A balanced diet…yes, you can do it!

A nutritious diet has five characteristics. First is adequacy: the foods provide enough of each essential nutrient, fiber, and energy. Second is balance: the choices do not overemphasize one nutrient or food type at the expense of another. Third is calorie control: the foods provide the amount of energy you need to maintain appropriate weight-not more, not less. Four this moderation: the foods do no provide excess fat, salt, sugar, or other unwanted constituents. Fifth is variety: the foods chosen differ from one day to the next. In addition, to maintain a steady suppy of nutrients, meals should occur with regular timing throughout the day.

Adequacy-
Any nutrient could be used to demonstrate the importance of dietary adequacy. Iron provides a familiar example. it is an essential nutrient: you lose some every day, so you have to keep replacing it; and you can get it into your body only by eating foods that contain it.  If you eat too few of the iron-containing foods, you can develop iron-deficiency anemia: with anemia you may feel weak, tired, cold, sad, and unenthusiastic; you may have frequent headaches; and you can do very little muscular work without disabling fatigue.  Some foods are rich in iron; others are notoriously poor. If you add iron-rich foods to your diet, you soon feel more energetic.  Meat, fish, poultry, and legumes are in the iron-rich category, and an easy way to obtain the needed iron is to include these foods in your diet on a regular basis.

Balance-
To appreciate the importance of dietary balance, consider a second essential nutrient, calcium. A diet lacking calcium causes poor bone development during the growing years and increases a person’s susceptibility to disabling bone loss in adult life. Most foods that are rich in iron are poor in calcium.  Cacium’s richest food sources are milk and milk products, which happen to be extraordinarily poor iron sources. Clearly, to obtain enough of both iron and calcium, people have to balance their food choices among the types of foods that provide specific nutrients. Balancing the whole diet to provide enough but not too much of every one of the 40-odd nutrients the body needs for health requires considerable juggling, however.  Food group plans that cluster rich sources of nutrients into food groups can help you to achieve dietary adequacy and balance because they recommend specific amounts of foods from each group. Balance among the food groups then become the goal.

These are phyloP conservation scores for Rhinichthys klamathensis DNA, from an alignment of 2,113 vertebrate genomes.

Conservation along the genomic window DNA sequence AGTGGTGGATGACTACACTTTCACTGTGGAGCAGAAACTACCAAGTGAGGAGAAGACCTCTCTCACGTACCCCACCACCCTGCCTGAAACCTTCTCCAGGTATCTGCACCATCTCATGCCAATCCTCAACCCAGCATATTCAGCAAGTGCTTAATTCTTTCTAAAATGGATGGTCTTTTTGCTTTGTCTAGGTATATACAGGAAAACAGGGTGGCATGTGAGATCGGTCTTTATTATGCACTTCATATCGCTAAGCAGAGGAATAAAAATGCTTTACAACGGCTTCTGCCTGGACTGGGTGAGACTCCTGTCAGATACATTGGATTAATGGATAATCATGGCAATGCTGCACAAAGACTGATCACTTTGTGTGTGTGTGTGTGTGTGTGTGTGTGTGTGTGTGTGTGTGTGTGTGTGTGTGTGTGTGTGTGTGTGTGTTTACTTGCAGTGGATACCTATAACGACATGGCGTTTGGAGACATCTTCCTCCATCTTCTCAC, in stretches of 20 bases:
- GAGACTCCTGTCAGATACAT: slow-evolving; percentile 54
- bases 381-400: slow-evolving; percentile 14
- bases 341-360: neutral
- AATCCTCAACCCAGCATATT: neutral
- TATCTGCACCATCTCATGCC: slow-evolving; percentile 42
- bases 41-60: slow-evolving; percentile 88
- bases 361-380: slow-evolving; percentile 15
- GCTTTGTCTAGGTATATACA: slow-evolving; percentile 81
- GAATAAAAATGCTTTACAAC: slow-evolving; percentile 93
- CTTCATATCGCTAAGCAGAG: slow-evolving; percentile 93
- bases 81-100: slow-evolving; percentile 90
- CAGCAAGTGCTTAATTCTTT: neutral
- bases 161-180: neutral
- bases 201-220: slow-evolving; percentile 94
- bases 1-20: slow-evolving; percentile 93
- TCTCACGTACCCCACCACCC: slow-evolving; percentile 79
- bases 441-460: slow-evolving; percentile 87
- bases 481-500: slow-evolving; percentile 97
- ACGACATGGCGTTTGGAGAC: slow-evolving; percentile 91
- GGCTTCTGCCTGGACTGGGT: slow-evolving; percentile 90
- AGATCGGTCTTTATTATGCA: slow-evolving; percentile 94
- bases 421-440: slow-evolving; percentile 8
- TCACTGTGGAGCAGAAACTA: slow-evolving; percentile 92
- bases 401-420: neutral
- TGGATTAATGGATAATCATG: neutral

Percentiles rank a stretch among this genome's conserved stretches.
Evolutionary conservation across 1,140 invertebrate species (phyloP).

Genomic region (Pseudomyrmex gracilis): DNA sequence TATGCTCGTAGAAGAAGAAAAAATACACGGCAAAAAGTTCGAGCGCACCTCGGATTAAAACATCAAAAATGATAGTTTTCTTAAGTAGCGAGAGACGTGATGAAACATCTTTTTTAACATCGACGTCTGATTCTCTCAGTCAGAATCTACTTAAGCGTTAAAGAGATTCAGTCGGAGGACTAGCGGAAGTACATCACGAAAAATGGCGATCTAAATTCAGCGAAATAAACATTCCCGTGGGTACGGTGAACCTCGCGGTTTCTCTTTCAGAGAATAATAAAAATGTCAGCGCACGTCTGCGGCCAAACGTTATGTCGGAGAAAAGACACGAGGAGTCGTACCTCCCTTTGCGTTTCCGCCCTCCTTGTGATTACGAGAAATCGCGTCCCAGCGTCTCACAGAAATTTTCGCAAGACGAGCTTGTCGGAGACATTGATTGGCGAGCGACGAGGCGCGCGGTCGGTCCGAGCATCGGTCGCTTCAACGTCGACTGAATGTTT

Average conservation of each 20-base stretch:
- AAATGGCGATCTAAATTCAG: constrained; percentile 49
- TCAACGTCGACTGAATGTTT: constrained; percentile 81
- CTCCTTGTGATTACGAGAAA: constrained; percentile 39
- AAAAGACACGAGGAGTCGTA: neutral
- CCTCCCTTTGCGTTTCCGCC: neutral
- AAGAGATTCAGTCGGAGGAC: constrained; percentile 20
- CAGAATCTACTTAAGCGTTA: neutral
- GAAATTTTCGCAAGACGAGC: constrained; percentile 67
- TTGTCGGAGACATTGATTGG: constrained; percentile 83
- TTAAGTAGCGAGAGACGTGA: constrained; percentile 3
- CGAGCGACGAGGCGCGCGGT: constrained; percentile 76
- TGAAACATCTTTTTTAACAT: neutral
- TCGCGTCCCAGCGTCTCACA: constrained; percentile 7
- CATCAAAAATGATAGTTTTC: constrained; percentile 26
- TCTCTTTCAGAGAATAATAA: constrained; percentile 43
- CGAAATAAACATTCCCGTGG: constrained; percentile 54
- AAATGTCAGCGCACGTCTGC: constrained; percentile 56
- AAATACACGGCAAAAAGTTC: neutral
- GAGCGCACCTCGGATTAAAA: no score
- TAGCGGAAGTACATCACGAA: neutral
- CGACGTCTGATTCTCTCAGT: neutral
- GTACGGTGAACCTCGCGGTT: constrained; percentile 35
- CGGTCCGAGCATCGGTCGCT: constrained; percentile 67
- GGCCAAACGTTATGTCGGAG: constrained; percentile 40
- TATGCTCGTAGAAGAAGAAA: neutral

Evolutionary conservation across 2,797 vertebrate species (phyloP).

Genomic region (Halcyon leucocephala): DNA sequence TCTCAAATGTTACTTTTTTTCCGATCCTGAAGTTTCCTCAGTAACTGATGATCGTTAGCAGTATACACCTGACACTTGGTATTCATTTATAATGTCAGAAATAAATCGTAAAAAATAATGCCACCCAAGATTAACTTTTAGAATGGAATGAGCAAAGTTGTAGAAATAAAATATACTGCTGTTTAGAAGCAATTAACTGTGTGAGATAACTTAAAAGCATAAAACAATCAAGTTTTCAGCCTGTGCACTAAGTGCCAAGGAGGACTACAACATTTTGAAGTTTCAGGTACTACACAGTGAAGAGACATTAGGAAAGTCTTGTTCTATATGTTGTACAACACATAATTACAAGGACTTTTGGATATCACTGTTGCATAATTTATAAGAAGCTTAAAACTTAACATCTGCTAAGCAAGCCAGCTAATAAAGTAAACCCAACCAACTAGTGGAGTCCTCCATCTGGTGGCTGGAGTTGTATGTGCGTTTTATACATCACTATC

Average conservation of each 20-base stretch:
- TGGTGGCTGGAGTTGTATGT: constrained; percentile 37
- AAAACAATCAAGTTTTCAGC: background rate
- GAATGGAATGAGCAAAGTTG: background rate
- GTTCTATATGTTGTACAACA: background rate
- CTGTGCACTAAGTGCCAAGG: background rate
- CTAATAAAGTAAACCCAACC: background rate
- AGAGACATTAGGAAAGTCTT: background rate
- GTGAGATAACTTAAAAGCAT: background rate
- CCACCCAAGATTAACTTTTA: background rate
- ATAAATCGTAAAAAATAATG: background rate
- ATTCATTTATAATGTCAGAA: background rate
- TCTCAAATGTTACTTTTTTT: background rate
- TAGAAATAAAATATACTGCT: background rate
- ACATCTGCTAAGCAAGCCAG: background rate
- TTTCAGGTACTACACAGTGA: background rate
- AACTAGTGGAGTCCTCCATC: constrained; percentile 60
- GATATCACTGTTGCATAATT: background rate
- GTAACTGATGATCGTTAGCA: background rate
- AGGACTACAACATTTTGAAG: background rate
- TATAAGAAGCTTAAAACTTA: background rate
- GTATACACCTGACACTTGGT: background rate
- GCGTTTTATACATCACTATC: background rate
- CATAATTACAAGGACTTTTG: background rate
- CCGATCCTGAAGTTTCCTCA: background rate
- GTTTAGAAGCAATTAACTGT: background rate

Calorie Control-
Energy intakes should not exceed energy needs. Nicknamed calorie control, this diet characteristic ensures that energy intakes from food balance energy expenditures require for body functions and physical activity.

Moderation-
Intakes of certain food constituents such as fat, cholesterol, sugar and salt should be limited for health’s sake. A major guideline for healthy people is to keep fat intake below 35 percent of total calories. Some people take this to mean that they must never indulge in a delicious beefsteak or hot-fudge sundae, but they are misinformed: moderation, not total abstinence, is the key. 

Variety-
As for variety, nutrition scientists agree that people should not eat the same foods even highly nutritious ones, day after day. One reason is that a varied diet is more likely to be adequate in nutrients. In addition, some less-well-known nutrients and phytochemicals could be important to health and some foods may be better sources of these than others. Another reason is that a monotonous diet deliver large amounts of toxins or contaminants. Such undesirable compounds in one food are diluted by all the other foods eaten with it and are diluted stil further if the food is not eaten again for several days. Last, variety adds interest-trying new foods can be a source of pleasure.

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